Agreed. Both solutions have merit. If I could have sent a plain 404 page, or nothing at all, I would have chosen that solution. –  Tal May 15 '13 at 22:04

It looks like there are more publishers having this issue. I do too. Following Tals instructions I was able to log information when pointing an iframe to a 404-page on purpose, but wasn't able to catch this problem as it appears randomly and I can't check why the script is not catching it.

How about adding /eyeblaster/addineyev2.html and log from this file?

I was able to determine the owner of the script doing a simple web search. It is coming from http://www.mediamind.com/ But disabling "mediamind" in Google AdSense doesn't do the trick, so I asked their support to send me the file.

I am going to test the script and if 404-calls are getting lower. Maybe I will also use the script to check for the content being loaded and determine the exect ad url to shut it down.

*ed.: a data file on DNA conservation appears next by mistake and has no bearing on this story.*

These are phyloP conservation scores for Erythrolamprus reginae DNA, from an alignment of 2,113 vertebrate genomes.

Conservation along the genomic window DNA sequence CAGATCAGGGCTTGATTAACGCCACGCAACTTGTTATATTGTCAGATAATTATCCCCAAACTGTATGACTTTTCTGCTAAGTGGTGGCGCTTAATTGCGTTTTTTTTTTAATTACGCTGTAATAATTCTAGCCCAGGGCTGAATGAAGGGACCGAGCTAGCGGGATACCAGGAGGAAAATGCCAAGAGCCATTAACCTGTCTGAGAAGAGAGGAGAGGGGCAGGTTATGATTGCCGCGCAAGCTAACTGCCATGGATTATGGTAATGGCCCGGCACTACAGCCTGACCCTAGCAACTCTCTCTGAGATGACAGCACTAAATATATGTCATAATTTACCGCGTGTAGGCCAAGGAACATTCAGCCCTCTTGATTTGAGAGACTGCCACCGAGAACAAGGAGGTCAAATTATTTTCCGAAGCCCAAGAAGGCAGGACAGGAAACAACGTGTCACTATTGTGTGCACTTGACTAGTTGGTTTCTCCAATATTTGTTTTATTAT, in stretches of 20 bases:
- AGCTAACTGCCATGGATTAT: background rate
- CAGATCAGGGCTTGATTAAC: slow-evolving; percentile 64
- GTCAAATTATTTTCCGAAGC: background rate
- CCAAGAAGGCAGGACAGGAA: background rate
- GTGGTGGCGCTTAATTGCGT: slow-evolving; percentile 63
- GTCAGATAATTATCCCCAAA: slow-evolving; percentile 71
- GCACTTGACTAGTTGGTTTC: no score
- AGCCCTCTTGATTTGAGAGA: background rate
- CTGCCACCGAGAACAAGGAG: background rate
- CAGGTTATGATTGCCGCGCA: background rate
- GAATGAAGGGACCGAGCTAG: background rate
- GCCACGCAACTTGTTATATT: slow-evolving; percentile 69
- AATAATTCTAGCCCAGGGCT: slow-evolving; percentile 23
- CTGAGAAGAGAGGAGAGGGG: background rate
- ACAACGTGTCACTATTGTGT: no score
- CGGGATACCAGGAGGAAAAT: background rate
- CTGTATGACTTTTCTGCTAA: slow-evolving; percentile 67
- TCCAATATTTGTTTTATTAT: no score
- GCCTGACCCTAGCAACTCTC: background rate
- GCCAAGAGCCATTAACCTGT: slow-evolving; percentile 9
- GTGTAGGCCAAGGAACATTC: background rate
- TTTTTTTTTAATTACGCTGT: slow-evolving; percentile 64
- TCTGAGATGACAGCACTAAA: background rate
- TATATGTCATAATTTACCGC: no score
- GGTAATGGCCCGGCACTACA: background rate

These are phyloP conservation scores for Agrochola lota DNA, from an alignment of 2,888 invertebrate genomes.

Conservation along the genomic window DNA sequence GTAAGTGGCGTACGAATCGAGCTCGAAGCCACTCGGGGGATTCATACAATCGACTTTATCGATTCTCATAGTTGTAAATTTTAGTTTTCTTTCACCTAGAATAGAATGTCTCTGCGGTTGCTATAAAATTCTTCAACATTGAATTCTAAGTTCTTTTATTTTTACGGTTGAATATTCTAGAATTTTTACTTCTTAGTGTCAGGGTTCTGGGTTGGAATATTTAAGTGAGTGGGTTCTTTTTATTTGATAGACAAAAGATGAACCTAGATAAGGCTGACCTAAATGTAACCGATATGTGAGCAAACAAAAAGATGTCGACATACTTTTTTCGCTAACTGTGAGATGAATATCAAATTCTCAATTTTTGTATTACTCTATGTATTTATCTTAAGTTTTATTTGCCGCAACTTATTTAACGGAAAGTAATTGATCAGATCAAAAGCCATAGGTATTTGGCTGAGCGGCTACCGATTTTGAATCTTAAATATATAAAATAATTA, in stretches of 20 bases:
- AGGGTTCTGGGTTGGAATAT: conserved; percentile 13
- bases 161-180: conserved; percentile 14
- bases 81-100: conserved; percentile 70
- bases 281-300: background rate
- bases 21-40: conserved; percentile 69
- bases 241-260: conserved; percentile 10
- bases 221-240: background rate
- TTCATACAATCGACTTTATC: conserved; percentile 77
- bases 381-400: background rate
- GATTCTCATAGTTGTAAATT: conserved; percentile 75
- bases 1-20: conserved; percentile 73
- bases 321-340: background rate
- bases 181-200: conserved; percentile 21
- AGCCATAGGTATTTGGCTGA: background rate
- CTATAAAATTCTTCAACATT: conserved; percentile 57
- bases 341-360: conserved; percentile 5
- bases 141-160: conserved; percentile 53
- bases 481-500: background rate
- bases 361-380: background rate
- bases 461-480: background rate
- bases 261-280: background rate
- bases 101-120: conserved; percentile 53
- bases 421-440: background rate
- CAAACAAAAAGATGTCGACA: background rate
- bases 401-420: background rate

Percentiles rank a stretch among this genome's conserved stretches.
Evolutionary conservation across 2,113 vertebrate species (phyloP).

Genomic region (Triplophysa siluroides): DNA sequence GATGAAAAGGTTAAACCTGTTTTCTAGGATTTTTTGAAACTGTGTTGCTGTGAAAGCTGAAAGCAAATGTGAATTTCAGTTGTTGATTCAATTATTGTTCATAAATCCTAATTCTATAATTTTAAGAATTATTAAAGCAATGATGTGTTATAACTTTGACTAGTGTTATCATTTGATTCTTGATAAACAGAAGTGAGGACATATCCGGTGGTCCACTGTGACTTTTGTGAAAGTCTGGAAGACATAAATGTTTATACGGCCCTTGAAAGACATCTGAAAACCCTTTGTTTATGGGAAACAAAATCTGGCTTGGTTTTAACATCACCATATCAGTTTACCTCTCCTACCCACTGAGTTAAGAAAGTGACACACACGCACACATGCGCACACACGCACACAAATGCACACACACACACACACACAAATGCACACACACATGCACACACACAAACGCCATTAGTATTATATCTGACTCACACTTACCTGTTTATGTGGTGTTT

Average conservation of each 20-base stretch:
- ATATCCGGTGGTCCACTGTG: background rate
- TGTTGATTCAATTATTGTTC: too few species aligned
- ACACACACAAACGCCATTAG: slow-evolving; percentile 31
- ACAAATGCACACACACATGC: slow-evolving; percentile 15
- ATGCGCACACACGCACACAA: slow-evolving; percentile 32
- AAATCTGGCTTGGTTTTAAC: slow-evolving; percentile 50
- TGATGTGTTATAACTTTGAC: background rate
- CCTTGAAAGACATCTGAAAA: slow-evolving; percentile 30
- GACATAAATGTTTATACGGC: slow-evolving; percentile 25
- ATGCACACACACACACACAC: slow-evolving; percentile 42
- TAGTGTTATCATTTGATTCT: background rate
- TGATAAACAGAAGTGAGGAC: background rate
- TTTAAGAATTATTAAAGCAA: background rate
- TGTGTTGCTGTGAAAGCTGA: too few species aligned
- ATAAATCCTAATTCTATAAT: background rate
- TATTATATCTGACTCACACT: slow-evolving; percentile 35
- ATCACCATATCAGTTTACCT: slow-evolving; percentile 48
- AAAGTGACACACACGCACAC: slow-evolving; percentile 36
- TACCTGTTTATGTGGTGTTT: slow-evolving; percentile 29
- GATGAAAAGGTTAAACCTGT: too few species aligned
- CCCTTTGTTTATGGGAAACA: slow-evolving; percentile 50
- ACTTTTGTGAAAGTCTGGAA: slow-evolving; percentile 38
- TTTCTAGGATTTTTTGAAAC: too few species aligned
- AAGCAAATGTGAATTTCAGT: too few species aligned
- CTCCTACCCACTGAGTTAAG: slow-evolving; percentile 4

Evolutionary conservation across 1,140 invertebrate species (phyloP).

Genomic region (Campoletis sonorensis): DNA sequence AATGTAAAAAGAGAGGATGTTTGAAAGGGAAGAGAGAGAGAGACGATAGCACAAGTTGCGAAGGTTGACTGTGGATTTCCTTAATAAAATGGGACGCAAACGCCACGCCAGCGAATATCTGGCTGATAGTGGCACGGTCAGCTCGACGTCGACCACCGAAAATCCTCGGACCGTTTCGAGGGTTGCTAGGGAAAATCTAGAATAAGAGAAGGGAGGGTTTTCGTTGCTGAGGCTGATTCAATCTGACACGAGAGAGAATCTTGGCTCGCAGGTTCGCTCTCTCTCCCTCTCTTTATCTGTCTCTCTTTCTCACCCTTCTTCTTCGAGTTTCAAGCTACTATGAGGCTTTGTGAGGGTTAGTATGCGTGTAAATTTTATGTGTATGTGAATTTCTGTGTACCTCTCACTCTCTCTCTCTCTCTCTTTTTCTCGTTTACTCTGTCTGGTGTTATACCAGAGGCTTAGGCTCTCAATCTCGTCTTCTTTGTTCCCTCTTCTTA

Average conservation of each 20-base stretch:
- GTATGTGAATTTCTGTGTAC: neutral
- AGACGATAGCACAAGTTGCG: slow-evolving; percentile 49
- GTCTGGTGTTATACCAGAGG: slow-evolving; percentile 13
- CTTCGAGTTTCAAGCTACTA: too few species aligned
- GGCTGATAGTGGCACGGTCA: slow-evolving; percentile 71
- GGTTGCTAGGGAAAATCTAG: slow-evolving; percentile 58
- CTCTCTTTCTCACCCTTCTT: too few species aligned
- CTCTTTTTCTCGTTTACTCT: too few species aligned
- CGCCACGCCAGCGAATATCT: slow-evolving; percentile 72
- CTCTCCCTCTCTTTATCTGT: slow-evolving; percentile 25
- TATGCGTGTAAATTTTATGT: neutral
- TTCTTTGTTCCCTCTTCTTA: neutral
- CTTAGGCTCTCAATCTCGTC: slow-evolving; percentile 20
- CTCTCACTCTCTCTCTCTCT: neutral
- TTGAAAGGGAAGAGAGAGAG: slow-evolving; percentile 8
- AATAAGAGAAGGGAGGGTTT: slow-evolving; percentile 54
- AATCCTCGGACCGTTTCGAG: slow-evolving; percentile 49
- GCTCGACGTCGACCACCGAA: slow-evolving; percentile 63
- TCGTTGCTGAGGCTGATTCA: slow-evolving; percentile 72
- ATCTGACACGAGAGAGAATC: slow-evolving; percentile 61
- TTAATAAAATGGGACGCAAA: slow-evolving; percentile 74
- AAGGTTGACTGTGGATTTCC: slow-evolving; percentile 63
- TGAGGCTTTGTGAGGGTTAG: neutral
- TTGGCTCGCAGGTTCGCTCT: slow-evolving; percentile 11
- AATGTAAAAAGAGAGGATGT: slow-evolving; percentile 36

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1  
You are correct, MindMind is the company behind the offending script. In our case, the ad was for IKEA's Sieze The Days advertising campaign. It does not surprise me that AdSense is getting these types of remnant ads too. Adding the "/eyeblaster/addineyev2.html" to your website would do the trick too. In my case, My employer has a large proprietary CMS, and that wasn't possible. After determining it was the Sieze The Days advertisement, I was able to have our remnant provider (Centro/BrandExchange) block the IKEA ads from our website. –  Tal Dec 5 '12 at 15:42
1  
Part of this promotion: info.ikea-usa.com/offers/200809billy.aspx –  Tal Dec 5 '12 at 15:46